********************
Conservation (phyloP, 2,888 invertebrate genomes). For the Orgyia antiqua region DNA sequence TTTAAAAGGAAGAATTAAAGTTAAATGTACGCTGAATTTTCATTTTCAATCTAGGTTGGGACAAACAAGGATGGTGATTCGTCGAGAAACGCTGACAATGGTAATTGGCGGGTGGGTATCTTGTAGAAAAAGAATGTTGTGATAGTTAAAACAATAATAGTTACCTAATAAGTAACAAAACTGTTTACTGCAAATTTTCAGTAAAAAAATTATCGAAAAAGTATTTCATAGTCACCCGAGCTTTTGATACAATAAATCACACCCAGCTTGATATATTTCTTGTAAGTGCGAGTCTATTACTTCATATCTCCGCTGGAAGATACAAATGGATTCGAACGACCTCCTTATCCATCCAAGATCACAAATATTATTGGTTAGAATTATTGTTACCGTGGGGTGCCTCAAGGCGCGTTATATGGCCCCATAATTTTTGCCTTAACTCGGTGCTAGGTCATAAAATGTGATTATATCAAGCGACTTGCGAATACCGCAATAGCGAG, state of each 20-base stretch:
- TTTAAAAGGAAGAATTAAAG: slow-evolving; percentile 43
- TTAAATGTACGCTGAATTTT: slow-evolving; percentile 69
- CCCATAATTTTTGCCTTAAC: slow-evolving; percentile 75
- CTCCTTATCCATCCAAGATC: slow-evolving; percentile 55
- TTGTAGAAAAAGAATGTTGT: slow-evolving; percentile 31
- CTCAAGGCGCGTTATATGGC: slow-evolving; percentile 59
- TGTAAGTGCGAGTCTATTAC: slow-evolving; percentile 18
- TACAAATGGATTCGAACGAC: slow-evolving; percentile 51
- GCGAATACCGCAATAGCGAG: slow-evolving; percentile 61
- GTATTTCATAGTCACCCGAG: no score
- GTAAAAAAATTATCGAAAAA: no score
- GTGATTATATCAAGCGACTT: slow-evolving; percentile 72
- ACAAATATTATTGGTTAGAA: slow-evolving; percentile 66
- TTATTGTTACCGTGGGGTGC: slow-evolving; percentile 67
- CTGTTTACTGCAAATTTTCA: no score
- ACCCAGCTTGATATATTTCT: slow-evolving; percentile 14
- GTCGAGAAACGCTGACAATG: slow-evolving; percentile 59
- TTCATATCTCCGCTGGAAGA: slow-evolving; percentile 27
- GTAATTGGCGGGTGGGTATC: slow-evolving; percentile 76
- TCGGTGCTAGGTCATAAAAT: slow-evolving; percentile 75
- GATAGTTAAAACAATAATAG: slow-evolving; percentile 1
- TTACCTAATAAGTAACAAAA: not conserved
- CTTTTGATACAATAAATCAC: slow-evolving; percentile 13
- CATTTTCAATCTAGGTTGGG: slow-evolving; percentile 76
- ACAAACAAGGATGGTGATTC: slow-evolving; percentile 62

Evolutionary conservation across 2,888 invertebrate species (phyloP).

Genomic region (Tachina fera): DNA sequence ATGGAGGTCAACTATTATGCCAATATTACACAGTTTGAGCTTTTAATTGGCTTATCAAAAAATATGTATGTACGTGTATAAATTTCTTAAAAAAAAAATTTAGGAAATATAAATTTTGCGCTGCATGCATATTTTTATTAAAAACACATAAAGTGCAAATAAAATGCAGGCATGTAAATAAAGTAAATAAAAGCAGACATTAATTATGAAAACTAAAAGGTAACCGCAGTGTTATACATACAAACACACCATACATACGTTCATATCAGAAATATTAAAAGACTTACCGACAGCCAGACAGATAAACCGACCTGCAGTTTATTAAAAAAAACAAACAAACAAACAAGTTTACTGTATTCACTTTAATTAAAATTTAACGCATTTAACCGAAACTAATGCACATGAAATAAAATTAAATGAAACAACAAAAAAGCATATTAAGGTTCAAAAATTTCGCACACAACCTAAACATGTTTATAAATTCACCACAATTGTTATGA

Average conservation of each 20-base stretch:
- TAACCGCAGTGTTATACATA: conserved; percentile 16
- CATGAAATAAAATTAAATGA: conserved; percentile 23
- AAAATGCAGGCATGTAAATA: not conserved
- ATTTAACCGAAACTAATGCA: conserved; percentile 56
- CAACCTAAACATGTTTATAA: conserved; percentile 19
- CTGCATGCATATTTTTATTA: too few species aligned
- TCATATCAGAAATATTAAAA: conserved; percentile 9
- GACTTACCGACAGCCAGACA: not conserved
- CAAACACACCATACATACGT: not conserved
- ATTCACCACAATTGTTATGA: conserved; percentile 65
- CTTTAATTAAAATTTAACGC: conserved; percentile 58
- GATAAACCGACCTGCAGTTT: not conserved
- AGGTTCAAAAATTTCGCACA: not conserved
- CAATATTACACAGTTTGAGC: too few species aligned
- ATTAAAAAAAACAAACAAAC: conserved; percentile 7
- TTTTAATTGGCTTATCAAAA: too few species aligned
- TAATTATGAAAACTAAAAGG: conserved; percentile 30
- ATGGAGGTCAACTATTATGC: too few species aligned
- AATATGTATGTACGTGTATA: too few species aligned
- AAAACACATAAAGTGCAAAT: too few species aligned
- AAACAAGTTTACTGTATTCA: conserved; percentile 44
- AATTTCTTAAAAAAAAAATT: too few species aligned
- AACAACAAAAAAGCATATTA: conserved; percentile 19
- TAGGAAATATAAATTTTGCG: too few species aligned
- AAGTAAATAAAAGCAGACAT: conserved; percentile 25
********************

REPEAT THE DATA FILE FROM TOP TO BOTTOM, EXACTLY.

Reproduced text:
Conservation (phyloP, 2,888 invertebrate genomes). For the Orgyia antiqua region DNA sequence TTTAAAAGGAAGAATTAAAGTTAAATGTACGCTGAATTTTCATTTTCAATCTAGGTTGGGACAAACAAGGATGGTGATTCGTCGAGAAACGCTGACAATGGTAATTGGCGGGTGGGTATCTTGTAGAAAAAGAATGTTGTGATAGTTAAAACAATAATAGTTACCTAATAAGTAACAAAACTGTTTACTGCAAATTTTCAGTAAAAAAATTATCGAAAAAGTATTTCATAGTCACCCGAGCTTTTGATACAATAAATCACACCCAGCTTGATATATTTCTTGTAAGTGCGAGTCTATTACTTCATATCTCCGCTGGAAGATACAAATGGATTCGAACGACCTCCTTATCCATCCAAGATCACAAATATTATTGGTTAGAATTATTGTTACCGTGGGGTGCCTCAAGGCGCGTTATATGGCCCCATAATTTTTGCCTTAACTCGGTGCTAGGTCATAAAATGTGATTATATCAAGCGACTTGCGAATACCGCAATAGCGAG, state of each 20-base stretch:
- TTTAAAAGGAAGAATTAAAG: slow-evolving; percentile 43
- TTAAATGTACGCTGAATTTT: slow-evolving; percentile 69
- CCCATAATTTTTGCCTTAAC: slow-evolving; percentile 75
- CTCCTTATCCATCCAAGATC: slow-evolving; percentile 55
- TTGTAGAAAAAGAATGTTGT: slow-evolving; percentile 31
- CTCAAGGCGCGTTATATGGC: slow-evolving; percentile 59
- TGTAAGTGCGAGTCTATTAC: slow-evolving; percentile 18
- TACAAATGGATTCGAACGAC: slow-evolving; percentile 51
- GCGAATACCGCAATAGCGAG: slow-evolving; percentile 61
- GTATTTCATAGTCACCCGAG: no score
- GTAAAAAAATTATCGAAAAA: no score
- GTGATTATATCAAGCGACTT: slow-evolving; percentile 72
- ACAAATATTATTGGTTAGAA: slow-evolving; percentile 66
- TTATTGTTACCGTGGGGTGC: slow-evolving; percentile 67
- CTGTTTACTGCAAATTTTCA: no score
- ACCCAGCTTGATATATTTCT: slow-evolving; percentile 14
- GTCGAGAAACGCTGACAATG: slow-evolving; percentile 59
- TTCATATCTCCGCTGGAAGA: slow-evolving; percentile 27
- GTAATTGGCGGGTGGGTATC: slow-evolving; percentile 76
- TCGGTGCTAGGTCATAAAAT: slow-evolving; percentile 75
- GATAGTTAAAACAATAATAG: slow-evolving; percentile 1
- TTACCTAATAAGTAACAAAA: not conserved
- CTTTTGATACAATAAATCAC: slow-evolving; percentile 13
- CATTTTCAATCTAGGTTGGG: slow-evolving; percentile 76
- ACAAACAAGGATGGTGATTC: slow-evolving; percentile 62

Evolutionary conservation across 2,888 invertebrate species (phyloP).

Genomic region (Tachina fera): DNA sequence ATGGAGGTCAACTATTATGCCAATATTACACAGTTTGAGCTTTTAATTGGCTTATCAAAAAATATGTATGTACGTGTATAAATTTCTTAAAAAAAAAATTTAGGAAATATAAATTTTGCGCTGCATGCATATTTTTATTAAAAACACATAAAGTGCAAATAAAATGCAGGCATGTAAATAAAGTAAATAAAAGCAGACATTAATTATGAAAACTAAAAGGTAACCGCAGTGTTATACATACAAACACACCATACATACGTTCATATCAGAAATATTAAAAGACTTACCGACAGCCAGACAGATAAACCGACCTGCAGTTTATTAAAAAAAACAAACAAACAAACAAGTTTACTGTATTCACTTTAATTAAAATTTAACGCATTTAACCGAAACTAATGCACATGAAATAAAATTAAATGAAACAACAAAAAAGCATATTAAGGTTCAAAAATTTCGCACACAACCTAAACATGTTTATAAATTCACCACAATTGTTATGA

Average conservation of each 20-base stretch:
- TAACCGCAGTGTTATACATA: conserved; percentile 16
- CATGAAATAAAATTAAATGA: conserved; percentile 23
- AAAATGCAGGCATGTAAATA: not conserved
- ATTTAACCGAAACTAATGCA: conserved; percentile 56
- CAACCTAAACATGTTTATAA: conserved; percentile 19
- CTGCATGCATATTTTTATTA: too few species aligned
- TCATATCAGAAATATTAAAA: conserved; percentile 9
- GACTTACCGACAGCCAGACA: not conserved
- CAAACACACCATACATACGT: not conserved
- ATTCACCACAATTGTTATGA: conserved; percentile 65
- CTTTAATTAAAATTTAACGC: conserved; percentile 58
- GATAAACCGACCTGCAGTTT: not conserved
- AGGTTCAAAAATTTCGCACA: not conserved
- CAATATTACACAGTTTGAGC: too few species aligned
- ATTAAAAAAAACAAACAAAC: conserved; percentile 7
- TTTTAATTGGCTTATCAAAA: too few species aligned
- TAATTATGAAAACTAAAAGG: conserved; percentile 30
- ATGGAGGTCAACTATTATGC: too few species aligned
- AATATGTATGTACGTGTATA: too few species aligned
- AAAACACATAAAGTGCAAAT: too few species aligned
- AAACAAGTTTACTGTATTCA: conserved; percentile 44
- AATTTCTTAAAAAAAAAATT: too few species aligned
- AACAACAAAAAAGCATATTA: conserved; percentile 19
- TAGGAAATATAAATTTTGCG: too few species aligned
- AAGTAAATAAAAGCAGACAT: conserved; percentile 25